Sunday, 11 August 2013

Change Is In The Air...

Recognise this book?  Well, I'm delighted to say that a 2nd Edition will be issued very shortly.  More, it will have a brand new cover, with an image created by the talented Chris Graham.  Exciting?  I certainly hope so!  As the first in the G1: The Guardians mixed genre series, Shade of Evil was definitely in need of some updating.

The 2nd Edition will be released sometime before the end of this month, August 2013.  So what, you may ask, does the new cover look like?  Well, I thought about telling you, but then that would spoil the surprise, wouldn't it?  To keep you going in the meantime, you can enjoy this stunningly attractive substitute cover: 


Wednesday, 31 July 2013

"Defender" by Chris Allen: A Book Review

My rating: 5 of 5 stars

I started reading Defender just a few days ago. The fact that I have now finished reading it is very significant! I am not a fast reader, not by any stretch of the imagination. That's a fact I always make very clear when asked to review a book. In this instance, I wasn't actually asked to read Defender but I so enjoyed it, how could I not do so?

Those who have read my reviews know hat I say little that's specific about storylines. I have no desire to give away anything of importance to potential readers - and how can I know what they think is important. So I'll stick to my formula!

Defender introduces us to the shadowy Interpol branch: Intrepid. It launches us into the violent, tangled-web world that combines espionage, soldiering and policing. The agents are hard, efficient people dedicated to a cause: the protection of the innocent, whatever the cost, whatever the means. The world has turned hard and harsh. Criminals are just a small part of the tapestry of threat. Terrorists, brutal governments that don't respect their own people let alone international law, arms dealers, drug dealers, business cartels interested in profit at any price, government agencies that cross the line between national interest and criminality. These are the shadows that Intrepid's agents must navigate through, bringing justice, one way or another. And here, in Defender, we meet Alex Morgan, one of Intrepid's best agents, locked in a battle to bring the coldest and most dangerous of criminals to book. A country wrecked to satisfy corporate and personal greed, a rogue with no loyalties except to himself, cravens and the callous. And behind it all, that corporate entity which directs it all. Caught up in it all are the thousands of innocent victims of a nation thrown into savage chaos, bystanders with no part in any of it, and a few brave ones, like Alex Morgan, other Intrepid agents, police forces as dedicated as those of Intrepid, and a young woman, Arena Hall, hurled into this most dangerous of environments.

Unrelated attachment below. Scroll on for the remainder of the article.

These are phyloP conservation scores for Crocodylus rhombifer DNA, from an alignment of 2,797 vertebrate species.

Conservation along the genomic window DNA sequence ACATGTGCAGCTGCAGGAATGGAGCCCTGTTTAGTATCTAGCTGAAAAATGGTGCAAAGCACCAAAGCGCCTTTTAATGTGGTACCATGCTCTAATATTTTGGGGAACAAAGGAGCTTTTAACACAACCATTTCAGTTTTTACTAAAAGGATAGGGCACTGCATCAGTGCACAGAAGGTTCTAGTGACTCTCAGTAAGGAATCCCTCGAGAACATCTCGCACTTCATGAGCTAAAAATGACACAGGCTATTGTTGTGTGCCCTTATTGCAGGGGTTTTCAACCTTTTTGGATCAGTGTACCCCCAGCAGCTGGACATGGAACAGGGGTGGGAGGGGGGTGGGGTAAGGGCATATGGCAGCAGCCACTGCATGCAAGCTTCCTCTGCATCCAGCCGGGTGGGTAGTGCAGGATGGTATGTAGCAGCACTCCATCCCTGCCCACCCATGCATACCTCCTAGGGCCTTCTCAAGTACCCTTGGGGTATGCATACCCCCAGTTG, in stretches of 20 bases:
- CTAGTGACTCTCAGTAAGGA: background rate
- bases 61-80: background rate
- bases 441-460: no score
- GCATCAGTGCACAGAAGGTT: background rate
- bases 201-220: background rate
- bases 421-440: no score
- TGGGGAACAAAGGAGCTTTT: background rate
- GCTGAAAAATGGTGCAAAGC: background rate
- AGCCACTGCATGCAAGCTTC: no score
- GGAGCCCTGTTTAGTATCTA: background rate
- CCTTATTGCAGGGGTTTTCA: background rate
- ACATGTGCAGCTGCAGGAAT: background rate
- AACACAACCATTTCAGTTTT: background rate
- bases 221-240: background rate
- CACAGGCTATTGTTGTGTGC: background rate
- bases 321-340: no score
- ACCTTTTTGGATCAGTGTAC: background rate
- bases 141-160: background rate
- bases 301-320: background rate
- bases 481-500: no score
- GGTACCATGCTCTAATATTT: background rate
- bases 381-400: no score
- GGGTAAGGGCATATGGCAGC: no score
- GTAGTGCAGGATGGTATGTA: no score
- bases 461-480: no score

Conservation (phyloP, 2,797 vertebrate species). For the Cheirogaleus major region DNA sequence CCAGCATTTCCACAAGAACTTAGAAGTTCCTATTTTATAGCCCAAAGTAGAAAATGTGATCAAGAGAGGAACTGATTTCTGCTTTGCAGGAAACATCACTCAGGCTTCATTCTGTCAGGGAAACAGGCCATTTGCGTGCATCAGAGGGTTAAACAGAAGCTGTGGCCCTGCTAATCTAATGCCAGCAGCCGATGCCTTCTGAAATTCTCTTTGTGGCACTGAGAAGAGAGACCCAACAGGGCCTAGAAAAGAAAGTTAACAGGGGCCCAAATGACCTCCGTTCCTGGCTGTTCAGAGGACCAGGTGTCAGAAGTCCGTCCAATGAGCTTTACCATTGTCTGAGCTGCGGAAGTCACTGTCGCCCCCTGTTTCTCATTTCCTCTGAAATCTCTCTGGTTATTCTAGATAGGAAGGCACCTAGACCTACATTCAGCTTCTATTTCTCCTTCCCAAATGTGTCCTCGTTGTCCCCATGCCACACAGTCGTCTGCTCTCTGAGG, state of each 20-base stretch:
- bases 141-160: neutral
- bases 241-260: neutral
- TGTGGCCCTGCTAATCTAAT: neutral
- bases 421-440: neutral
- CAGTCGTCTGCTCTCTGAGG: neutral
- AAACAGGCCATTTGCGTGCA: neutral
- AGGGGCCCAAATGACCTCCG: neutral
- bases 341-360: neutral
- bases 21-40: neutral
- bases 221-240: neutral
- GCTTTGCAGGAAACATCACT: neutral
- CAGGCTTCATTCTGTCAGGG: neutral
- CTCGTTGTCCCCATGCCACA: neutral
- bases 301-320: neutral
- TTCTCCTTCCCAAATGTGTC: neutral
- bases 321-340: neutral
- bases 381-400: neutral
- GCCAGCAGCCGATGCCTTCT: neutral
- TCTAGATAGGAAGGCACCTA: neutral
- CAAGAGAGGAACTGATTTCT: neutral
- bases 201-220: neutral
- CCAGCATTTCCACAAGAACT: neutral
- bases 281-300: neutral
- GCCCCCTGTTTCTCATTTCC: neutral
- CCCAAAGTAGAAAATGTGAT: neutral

Death stalks the pages of this book. Sudden, violent death. Can Alex Morgan and his comrades and friends bring justice where it is due? Only time will tell. But the campaign will travel across half the world, until it culminates in stunning climactic action in Sydney. Success and failure are never more than a heartbeat apart.
I had great trouble putting this book aside, for any reason! It's a breathless ride, with very few opportunities to relax. Would I recommend it? Do apples grow on trees? This is one of those books which I will treasure as part of my library! I can only offer my strongest recommendation to anybody who likes to feel their pulse occasionally! Yes, there are moments when you may be made to feel uncomfortable, but know that those passages reflect an ugly reality we are (mostly) protected from. This is a book for adult readers who enjoy the very best writing.

Five stars? I'd double that if I could!

View all my reviews

~ Steve

Friday, 12 July 2013

Well I Never...

Actually, I guess I did! Last night, during the latest episode of Insomnia Central, I sat staring at the latest empty mailing packet which had cared for my latest paperback edition.  In fact, it was the courtesy copy of the second edition of For the Sake of Mercy.  Anyway, that's beside the point.  As I said, I was staring at the empty packet and it kept enticing me with faint whispers.  By about 3 a.m., my resistance hit bottom, and I gave in to  its blandishments.  I picked it up, and it instantly demonstrated, by the waving of its corrugated cardboard sections, what I must do.  There was a part of me which still suggested that the surgery I was about to perform was  ungrateful, but the Tempter was dominant by now.